Jordan Konya Career Spotlight
Jordan Konya is a Registered Respiratory Therapist (RRT) who works in Regina at the Regina General Hospital. Learn more below about her profession and experience with the Saskatchewan Health Authority (SHA).
What area of healthcare do you work in? Where do you work?
"I work in several areas of the hospital including the intensive care units (ICU), neonatal intensive care unit (NICU), emergency room (ER) and with ward patients at the Regina General Hospital."
What are you responsible for as a Respiratory Therapist (RT)? Please describe a typical day for yourself.
"Respiratory Therapists (RTs) are trained to help people with a wide variety of cardiopulmonary diseases and disorders. General duties include patient assessment, intervention and evaluation. RTs care for patients from all stages of life from premature neonates to end of life care. Many of the RTs in Regina work in all areas of the hospital but will be assigned to one area at a time.
NICU RTs are responsible for helping the tiniest patients in the hospital to breathe. They attend all high risk deliveries to perform neonatal resuscitation which can include premature babies who have underdeveloped lungs. They are responsible for assessments, initiating, managing and weaning invasive and non-invasive ventilation, and oxygen therapy in collaboration with the NICU team. RTs also perform and assist intubations and manage artificial airways such as endotracheal tubes. They are an important member of the NICU transport team. The team travels by road or by air to transport babies from smaller centres in Saskatchewan to perform required interventions and safely bring the babies to NICU where they can receive the care they need.
RTs care for patients of all ages in the emergency room and often follow their transition to the wards or ICU. This aspect of the job requires RTs to triage tasks based on acuity. RTs are responsible for initiating, managing and weaning invasive and non-invasive ventilation. They are present for procedural sedation for airway and respiratory support. These RTs are essential members of the Code Blue team and are responsible for all airway and respiratory support in emergency situations. RTs are also responsible for drawing arterial blood gases which analyse blood pH, oxygen and carbon dioxide to assist in determining the proper intervention needed and evaluation of patient progress.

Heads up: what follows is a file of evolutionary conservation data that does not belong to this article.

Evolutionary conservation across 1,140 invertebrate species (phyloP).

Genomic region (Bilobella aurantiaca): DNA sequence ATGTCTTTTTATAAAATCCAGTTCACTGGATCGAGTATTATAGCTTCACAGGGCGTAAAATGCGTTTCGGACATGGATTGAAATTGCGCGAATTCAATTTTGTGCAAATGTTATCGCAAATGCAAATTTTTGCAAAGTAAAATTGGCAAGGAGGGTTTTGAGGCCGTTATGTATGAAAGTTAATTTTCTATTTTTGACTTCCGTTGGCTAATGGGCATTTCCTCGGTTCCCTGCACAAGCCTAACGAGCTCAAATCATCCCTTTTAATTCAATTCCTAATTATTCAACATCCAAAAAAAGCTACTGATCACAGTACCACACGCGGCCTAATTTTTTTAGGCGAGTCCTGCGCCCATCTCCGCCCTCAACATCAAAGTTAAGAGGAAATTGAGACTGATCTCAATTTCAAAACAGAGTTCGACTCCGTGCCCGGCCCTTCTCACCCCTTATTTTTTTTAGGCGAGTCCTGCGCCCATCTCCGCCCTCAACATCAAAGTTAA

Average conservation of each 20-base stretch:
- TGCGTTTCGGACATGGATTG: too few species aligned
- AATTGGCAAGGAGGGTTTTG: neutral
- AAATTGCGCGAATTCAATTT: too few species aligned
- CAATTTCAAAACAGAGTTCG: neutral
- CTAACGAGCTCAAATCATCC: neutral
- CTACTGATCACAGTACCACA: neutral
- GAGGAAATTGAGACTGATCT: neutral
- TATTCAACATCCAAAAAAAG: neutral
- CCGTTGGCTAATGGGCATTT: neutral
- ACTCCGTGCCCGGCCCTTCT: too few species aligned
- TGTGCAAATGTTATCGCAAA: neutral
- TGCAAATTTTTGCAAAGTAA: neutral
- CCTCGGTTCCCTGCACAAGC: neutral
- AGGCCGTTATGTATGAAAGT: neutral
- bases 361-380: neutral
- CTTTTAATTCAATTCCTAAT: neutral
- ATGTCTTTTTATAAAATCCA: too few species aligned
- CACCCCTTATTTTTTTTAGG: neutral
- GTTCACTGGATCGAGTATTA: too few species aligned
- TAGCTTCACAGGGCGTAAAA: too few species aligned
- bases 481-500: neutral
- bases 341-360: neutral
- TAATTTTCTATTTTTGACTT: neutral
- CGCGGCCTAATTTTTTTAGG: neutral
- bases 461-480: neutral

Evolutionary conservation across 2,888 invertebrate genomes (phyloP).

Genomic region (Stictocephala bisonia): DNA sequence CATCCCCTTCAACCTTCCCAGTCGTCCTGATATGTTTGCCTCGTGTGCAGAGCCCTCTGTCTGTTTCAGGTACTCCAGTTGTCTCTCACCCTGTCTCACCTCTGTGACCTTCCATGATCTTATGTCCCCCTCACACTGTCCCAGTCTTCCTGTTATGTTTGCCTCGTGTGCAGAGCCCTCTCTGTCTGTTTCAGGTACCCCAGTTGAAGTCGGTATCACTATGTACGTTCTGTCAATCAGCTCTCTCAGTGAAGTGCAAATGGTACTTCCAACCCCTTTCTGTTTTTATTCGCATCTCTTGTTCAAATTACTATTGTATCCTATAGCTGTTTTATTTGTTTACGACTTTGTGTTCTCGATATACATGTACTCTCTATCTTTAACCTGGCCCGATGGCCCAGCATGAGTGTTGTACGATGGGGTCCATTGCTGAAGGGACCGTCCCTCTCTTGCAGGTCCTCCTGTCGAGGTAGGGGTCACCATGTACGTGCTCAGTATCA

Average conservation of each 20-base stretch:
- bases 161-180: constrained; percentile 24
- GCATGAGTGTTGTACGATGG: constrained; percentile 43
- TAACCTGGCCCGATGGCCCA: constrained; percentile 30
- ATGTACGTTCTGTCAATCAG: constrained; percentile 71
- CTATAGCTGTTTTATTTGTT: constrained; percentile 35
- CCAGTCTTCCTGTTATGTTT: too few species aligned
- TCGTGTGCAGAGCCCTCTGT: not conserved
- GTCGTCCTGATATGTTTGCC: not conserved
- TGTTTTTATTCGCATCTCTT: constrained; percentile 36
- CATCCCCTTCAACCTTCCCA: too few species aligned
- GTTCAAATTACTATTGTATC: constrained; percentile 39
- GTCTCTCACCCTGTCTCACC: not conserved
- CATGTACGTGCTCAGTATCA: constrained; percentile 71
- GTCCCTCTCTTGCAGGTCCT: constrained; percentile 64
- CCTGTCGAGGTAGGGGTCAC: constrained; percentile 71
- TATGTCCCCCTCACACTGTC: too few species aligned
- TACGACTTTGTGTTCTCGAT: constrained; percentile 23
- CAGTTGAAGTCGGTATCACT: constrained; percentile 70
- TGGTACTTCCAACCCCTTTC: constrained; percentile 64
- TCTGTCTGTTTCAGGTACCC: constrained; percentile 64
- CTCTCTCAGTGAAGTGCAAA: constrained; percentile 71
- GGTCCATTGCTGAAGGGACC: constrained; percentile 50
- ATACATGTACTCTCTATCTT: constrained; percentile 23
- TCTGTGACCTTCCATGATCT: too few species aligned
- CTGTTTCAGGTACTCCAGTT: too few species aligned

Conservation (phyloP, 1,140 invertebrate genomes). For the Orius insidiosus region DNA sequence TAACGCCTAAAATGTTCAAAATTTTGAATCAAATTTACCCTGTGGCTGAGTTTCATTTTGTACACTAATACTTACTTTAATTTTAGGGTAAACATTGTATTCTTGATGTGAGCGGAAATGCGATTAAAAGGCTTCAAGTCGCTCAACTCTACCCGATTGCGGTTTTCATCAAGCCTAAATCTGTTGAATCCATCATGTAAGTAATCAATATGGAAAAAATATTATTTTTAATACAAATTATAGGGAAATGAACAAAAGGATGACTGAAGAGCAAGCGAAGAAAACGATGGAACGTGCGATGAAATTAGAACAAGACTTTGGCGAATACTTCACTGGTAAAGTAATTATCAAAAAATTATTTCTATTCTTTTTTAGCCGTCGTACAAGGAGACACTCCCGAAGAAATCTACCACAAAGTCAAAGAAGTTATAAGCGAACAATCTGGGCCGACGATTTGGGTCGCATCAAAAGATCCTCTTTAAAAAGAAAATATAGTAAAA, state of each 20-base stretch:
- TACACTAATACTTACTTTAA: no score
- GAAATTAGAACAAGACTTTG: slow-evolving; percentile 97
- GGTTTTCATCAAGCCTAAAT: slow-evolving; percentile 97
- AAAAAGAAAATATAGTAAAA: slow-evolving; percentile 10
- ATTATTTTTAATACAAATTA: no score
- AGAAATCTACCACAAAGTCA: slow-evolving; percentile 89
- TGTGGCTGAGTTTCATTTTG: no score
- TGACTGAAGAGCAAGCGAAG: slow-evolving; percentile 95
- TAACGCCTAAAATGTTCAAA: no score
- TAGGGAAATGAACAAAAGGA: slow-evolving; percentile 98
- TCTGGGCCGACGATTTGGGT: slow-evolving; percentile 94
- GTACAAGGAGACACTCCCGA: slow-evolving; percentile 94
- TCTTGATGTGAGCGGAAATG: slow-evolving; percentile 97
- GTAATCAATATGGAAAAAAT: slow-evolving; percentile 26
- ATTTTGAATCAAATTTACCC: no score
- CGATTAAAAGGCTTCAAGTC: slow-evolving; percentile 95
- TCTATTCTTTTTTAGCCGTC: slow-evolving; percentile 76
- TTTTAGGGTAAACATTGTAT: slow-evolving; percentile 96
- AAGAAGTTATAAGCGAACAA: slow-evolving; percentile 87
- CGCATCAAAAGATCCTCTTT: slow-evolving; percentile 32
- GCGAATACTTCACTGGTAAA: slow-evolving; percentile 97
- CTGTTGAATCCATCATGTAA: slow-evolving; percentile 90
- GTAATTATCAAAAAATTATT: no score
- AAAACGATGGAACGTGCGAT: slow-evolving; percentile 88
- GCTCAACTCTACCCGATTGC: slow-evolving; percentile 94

Additionally they manage patients who are already being monitored while requiring respiratory support. Some examples of respiratory support on the wards includes high flow nasal cannula, nocturnal continuous positive airway pressure (CPAP) machines, as well as patients with artificial airways such as tracheostomy tubes and laryngectomy tubes. RTs assist with secretion clearance and help patients with chronic diseases. RTs can also be found educating patients and families while collaborating with other health-care professionals for discharge planning.
When working in ICU, an RT’s day involves assessing patients, initiating, managing and weaning both invasive and non-invasive ventilation, performing and assisting intubations, managing artificial airways including endotracheal tubes, tracheostomy tubes and laryngectomy tubes. RTs are responsible for drawing arterial blood gases, inserting arterial lines, and monitoring patient physiological responses to the therapy provided with arterial blood gas results and other vitals.
Other tasks may include administering inhaled medications, maintaining equipment, and transporting patients within the hospital for procedures and interfacility transports. In all intensive care areas, RTs are responsible for attending interdisciplinary rounds and collaborating with other health-care providers to provide the best patient care possible."